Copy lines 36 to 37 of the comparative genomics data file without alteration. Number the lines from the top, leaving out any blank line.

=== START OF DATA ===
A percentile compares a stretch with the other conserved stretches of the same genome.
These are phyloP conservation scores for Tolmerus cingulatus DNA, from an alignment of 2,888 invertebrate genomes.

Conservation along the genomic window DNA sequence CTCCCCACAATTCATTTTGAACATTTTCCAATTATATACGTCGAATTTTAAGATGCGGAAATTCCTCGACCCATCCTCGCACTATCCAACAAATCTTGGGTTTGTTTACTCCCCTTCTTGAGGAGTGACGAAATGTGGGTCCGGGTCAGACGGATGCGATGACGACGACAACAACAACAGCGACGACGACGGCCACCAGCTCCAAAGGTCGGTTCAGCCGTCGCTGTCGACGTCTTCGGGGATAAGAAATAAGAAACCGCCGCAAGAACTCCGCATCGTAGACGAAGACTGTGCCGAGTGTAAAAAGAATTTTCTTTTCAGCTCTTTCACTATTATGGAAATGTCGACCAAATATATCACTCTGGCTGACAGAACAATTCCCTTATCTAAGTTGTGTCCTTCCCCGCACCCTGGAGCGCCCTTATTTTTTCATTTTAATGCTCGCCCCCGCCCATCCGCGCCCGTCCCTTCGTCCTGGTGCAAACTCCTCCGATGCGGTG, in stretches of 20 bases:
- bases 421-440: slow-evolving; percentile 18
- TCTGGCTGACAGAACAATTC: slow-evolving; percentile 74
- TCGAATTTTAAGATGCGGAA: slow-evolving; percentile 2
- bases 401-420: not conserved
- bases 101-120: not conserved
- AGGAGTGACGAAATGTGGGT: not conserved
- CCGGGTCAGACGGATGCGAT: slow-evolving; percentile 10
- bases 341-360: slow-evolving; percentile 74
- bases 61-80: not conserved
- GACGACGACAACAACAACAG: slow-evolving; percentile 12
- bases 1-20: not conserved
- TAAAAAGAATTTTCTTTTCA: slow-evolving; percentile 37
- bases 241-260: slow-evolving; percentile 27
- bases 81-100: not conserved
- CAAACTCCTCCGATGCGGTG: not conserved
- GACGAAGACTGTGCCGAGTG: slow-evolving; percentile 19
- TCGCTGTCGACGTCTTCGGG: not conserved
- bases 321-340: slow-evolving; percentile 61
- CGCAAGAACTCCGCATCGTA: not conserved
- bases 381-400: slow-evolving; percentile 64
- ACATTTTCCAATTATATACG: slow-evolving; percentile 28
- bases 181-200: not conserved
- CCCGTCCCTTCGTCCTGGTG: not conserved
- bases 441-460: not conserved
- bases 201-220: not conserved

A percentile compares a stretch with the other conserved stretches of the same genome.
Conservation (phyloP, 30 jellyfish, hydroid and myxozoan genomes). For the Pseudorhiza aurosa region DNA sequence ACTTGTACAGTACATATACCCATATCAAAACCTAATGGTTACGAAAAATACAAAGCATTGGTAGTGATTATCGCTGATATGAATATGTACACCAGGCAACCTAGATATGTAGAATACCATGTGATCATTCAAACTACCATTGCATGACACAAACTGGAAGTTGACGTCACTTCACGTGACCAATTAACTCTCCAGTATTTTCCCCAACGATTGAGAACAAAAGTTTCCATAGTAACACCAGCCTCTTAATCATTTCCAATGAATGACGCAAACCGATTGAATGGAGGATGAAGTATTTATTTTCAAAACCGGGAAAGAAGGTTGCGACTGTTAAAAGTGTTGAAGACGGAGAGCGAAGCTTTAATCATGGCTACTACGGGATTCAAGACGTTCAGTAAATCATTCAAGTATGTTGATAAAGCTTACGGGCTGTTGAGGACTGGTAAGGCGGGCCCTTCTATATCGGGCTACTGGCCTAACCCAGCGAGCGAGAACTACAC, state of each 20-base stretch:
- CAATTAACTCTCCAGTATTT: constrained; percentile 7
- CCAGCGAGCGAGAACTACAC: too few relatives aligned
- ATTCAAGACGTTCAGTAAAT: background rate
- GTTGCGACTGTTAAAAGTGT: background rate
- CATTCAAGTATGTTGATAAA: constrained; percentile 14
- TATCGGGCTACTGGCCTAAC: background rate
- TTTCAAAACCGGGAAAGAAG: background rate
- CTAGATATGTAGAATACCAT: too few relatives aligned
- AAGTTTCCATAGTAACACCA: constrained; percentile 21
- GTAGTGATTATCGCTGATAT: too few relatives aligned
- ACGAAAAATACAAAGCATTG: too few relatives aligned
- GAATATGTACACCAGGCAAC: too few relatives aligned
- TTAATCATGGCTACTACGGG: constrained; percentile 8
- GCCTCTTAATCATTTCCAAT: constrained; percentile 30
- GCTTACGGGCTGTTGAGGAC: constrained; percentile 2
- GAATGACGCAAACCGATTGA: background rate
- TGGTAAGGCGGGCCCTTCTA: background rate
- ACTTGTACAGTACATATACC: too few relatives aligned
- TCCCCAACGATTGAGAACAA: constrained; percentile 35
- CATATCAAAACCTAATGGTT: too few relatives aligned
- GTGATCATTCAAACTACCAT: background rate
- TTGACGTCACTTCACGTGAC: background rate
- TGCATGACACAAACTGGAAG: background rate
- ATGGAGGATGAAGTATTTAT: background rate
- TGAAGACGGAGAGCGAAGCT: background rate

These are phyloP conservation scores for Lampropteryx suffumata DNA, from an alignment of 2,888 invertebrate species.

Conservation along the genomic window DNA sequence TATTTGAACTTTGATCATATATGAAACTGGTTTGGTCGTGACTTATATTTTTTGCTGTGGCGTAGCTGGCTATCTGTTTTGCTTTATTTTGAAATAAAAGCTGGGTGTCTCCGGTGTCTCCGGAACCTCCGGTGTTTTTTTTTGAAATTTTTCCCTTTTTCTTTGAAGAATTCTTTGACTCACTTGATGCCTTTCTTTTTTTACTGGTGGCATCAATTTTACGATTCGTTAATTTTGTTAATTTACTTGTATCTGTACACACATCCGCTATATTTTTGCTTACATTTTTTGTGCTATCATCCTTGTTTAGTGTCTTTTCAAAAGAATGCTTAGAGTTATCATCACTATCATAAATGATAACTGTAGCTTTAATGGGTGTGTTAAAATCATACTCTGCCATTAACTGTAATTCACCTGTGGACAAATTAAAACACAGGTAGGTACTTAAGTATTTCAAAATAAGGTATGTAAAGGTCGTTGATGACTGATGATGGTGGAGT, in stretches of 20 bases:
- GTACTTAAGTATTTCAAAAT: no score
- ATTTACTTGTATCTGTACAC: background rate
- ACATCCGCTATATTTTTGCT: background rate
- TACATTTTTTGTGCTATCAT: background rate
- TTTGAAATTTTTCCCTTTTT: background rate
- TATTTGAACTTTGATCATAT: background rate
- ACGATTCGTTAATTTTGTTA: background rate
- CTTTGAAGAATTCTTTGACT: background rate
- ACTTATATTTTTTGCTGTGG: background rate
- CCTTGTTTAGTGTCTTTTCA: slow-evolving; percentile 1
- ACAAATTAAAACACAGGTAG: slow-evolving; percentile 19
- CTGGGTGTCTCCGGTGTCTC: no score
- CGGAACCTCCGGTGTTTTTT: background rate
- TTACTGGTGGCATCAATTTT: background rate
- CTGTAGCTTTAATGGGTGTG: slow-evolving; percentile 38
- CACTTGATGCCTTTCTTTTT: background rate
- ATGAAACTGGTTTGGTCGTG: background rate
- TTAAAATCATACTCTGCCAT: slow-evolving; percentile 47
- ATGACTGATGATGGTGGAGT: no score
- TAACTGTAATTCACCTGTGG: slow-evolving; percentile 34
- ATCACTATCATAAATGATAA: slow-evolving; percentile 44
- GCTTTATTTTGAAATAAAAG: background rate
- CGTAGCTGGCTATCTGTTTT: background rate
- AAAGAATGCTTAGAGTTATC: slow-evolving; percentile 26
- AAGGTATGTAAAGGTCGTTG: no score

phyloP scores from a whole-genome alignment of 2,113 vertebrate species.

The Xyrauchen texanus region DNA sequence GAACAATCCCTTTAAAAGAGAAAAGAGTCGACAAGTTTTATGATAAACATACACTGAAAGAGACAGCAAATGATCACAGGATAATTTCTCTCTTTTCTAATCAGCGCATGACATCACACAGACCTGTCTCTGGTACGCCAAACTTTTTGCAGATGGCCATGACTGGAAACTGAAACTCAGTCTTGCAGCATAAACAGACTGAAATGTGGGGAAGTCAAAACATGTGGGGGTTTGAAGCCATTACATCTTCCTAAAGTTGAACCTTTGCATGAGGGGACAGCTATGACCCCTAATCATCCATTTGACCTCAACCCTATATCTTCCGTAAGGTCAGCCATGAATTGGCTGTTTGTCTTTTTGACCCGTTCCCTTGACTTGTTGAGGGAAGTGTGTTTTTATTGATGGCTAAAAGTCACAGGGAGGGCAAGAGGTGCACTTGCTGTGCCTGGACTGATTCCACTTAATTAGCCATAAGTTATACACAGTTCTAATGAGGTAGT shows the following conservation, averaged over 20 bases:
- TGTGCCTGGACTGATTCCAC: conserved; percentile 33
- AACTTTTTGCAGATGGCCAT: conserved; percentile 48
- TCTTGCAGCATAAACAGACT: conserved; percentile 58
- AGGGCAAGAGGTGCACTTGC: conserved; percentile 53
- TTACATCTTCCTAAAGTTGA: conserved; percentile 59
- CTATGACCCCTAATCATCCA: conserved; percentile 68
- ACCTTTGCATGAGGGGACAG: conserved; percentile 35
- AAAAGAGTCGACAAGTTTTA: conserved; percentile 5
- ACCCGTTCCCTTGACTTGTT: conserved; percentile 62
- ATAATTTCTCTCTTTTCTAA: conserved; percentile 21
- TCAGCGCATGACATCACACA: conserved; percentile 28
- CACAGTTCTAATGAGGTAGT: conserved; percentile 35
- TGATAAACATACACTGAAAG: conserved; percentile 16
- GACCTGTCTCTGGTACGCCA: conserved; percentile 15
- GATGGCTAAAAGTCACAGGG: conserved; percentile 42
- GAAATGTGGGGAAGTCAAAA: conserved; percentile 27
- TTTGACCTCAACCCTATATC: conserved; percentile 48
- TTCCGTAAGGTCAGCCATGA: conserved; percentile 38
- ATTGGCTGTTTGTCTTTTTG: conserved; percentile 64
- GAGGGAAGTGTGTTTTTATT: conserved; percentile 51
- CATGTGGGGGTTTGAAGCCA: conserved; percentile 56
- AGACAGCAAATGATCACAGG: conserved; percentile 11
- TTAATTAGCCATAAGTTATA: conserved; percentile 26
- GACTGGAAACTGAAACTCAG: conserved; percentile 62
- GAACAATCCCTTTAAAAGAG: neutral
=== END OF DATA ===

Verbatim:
- TATCGGGCTACTGGCCTAAC: background rate
- TTTCAAAACCGGGAAAGAAG: background rate